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The Northerner

Safety paramount for resident hall staff

Mackenzie Manley, Assistant News Editor

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For students living on campus, residence halls and dorms are a home away from home. The goal of campus living is to make residents feel like campus housing isn’t just a place to go to sleep at night, but a place to truly live; so making residents feel safe is a priority among the NKU housing staff.

In a satisfaction survey released last spring by University Housing, safety was one of the highest rated areas among residents who took the survey, according to Arnie Slaughter, director of University Housing.

“One of things that draw [students to] university housing is that they feel safe and secure in our facilities,” Slaughter said.

To ensure the safety of residents, many protocols and measures are put in place. As Slaughter explained, one of housing’s biggest reliance and strengths fall on their staff members.

An RA is always on-call 24/7 for every residential area on campus. Each area also has a desk operator on-call. The staff is required to do rounds of their designated areas as well as report anything that seems amiss.

“If there are any issues or concerns we’re able to troubleshoot those before they erupt,” Slaughter said.

Housing staff also go through several training sessions, such as ALICE, a program meant to train individuals on how to deal with an active shooter.

The Hall Director, or HD, and the campus police, who are on call 24/7, are also available to help with any safety concerns within the residential areas.

 

Apart from staff, NKU University Housing also has a swipe-card system in residential areas such as Callahan, Northern Terrace, University Suites, Commonwealth, Kentucky and Cumberland halls.

The swipe access only allows access to residents who live on-campus. Depending on the location there is also swipe access needed to get into specific wings, adding another layer of security for students.

For the apartment-style housing, like Norse Hall and Woodcrest, a key is needed to get in the room and students are encouraged to keep their apartment secure. There are regular check-ins for these students to make sure everything is running smoothly.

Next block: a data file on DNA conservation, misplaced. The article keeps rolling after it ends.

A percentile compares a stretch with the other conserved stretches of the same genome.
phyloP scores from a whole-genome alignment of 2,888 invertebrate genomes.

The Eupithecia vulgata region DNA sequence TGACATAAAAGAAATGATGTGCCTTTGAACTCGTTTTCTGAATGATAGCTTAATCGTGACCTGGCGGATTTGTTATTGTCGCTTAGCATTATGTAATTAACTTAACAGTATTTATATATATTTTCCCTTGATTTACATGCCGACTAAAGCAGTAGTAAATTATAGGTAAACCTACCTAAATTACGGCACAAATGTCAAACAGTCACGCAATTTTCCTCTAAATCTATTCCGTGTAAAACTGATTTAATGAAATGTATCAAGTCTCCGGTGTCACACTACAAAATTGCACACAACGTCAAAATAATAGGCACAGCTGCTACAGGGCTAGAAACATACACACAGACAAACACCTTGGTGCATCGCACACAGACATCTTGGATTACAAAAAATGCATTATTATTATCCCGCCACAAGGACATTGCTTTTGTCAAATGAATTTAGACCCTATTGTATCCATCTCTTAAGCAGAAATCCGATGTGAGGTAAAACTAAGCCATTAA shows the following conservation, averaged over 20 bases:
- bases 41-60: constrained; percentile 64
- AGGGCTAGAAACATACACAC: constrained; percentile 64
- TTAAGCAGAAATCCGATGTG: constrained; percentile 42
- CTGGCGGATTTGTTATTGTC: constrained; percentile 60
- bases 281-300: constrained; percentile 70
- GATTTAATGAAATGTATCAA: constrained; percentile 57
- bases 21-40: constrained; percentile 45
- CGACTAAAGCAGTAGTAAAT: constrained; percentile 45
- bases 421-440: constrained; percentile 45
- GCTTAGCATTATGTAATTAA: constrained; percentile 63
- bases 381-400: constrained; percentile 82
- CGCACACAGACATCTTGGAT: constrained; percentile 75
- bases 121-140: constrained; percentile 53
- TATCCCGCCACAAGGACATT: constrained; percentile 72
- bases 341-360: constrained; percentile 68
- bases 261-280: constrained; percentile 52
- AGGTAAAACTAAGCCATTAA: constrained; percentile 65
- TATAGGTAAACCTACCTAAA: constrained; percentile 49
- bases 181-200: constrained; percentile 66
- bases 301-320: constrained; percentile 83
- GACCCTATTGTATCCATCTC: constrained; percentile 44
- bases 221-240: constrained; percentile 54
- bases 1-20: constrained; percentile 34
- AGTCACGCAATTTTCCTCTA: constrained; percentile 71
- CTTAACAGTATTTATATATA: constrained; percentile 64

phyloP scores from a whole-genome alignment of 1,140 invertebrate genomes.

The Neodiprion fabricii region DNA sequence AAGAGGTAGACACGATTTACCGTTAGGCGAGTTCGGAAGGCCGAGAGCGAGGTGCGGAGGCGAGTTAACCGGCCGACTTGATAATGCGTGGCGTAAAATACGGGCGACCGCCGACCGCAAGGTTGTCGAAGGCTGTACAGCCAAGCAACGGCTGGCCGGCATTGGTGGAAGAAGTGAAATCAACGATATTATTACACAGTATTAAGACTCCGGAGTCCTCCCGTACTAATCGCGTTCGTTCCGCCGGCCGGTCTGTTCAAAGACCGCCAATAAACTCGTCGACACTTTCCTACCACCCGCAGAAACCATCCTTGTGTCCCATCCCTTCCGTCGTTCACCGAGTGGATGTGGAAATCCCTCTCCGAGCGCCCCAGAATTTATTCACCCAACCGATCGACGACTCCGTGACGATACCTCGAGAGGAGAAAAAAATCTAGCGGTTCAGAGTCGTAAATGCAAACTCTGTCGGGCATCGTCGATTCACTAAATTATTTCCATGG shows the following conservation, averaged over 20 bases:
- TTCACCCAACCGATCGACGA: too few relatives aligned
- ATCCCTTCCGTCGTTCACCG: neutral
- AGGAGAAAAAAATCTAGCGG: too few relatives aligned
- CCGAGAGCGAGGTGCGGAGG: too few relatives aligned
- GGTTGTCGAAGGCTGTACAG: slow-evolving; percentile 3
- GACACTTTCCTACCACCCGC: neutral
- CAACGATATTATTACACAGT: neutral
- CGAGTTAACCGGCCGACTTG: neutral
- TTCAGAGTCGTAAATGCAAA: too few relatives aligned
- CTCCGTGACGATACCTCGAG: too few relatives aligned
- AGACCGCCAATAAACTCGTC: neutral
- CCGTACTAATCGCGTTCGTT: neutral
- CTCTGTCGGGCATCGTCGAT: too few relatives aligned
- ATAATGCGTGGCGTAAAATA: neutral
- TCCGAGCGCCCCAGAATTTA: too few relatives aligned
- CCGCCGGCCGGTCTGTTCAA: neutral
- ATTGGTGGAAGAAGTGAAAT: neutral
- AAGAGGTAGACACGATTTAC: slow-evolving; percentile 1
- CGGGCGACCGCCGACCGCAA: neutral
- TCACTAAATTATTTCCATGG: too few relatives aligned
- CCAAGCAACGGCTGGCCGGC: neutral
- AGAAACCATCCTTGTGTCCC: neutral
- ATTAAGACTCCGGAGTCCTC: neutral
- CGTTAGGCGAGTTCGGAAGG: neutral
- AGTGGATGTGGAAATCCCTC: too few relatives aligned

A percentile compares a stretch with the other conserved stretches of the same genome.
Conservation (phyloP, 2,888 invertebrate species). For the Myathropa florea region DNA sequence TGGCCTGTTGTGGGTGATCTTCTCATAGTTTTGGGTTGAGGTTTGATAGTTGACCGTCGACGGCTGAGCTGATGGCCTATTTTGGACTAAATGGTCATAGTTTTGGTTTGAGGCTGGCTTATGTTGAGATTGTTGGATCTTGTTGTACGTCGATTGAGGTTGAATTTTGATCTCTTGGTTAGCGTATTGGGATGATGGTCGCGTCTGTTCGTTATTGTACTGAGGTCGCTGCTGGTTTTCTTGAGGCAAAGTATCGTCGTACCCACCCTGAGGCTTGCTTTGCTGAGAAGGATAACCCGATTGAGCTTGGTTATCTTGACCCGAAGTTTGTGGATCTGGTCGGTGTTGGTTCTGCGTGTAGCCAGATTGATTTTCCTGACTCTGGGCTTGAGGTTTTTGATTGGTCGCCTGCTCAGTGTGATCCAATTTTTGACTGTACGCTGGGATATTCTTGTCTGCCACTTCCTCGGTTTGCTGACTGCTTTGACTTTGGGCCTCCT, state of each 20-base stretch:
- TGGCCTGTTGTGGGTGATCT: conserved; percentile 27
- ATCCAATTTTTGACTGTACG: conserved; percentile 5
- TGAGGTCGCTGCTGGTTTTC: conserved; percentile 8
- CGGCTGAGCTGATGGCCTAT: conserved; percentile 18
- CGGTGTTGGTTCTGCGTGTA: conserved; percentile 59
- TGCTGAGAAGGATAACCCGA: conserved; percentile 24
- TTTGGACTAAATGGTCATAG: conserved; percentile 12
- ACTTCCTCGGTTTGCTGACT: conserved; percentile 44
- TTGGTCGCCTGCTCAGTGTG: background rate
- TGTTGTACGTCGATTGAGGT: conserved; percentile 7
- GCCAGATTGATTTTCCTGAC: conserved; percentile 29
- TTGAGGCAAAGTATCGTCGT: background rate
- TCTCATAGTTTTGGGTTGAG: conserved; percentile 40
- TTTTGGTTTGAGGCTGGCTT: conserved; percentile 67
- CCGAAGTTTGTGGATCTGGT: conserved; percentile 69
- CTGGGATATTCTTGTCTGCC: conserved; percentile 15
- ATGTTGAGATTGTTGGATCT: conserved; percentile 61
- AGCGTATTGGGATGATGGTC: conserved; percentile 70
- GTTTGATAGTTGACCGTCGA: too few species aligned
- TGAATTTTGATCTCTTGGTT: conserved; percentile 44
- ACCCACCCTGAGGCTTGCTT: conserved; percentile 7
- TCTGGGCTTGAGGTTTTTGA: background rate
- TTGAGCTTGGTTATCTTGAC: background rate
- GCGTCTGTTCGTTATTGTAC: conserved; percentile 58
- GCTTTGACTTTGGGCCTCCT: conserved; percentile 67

Despite measures taken at schools like UK and U of L, where IDs are checked for incoming guests and hosts and residents are asked to sign in and out, NKU still stands as one the safest options in the state, according to Slaughter.

“[University Housing looks] at the area we’re in. We’re in a safer, more secure environment [compared to counterparts, such as UK and U of L],” Slaughter said. “Some of these other schools that have the 24-hour sign-in and sign-out policy are either your schools that have bigger metropolitan areas or have other issues that require that additional step.”

In addition to swipe-access and a full-time staff, NKU also has security cameras placed at the interior and exterior of each area in order to monitor those coming and going. Though the security cameras aren’t monitored on a 24-hour basis,  housing has trained individuals how to pull up footage if a problem arises.

“As we continue to access our safety and security measures, we definitely want to make sure that we’re staying current with technological trends,” Slaughter said. “That we’re being proactive, that we’re not waiting until something happens to then change what we’re doing.”

Slaughter says the staff keeps in contact with other schools to see what’s working and what’s not in terms of safety precautions implemented in their university’s housing.

In the same way, NKU also shares their successes and downfalls with their counterparts. University Housing staff attend national conferences and stay active on discussion boards to garner fresh ideas for dorm safety.

Senior Laura De La Rosa, a senior political science major and resident on campus, feels as if she’s safe enough on campus and in the dorms to feel secure while walking outside at night. De La Rosa’s only suggestion to University Housing was that some areas of campus aren’t well lit.

Students living on campus also contribute to the overall safety of other housing residents.

“We also encourage our residents to let us know if you see anything that is out of the ordinary,” Slaughter said. “Don’t just submit a maintenance request but come to office or come to the RA on duty or the desk staff worker so we can address issues immediately.”

For students, dorms and residential halls become a place where life happens and university housing is there to ensure safety as life is experienced at NKU.

 

Editor’s note: This story was edited to remove a source whose quotes were used without proper notification.

 

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The Independent Student Newspaper of Northern Kentucky University.
Safety paramount for resident hall staff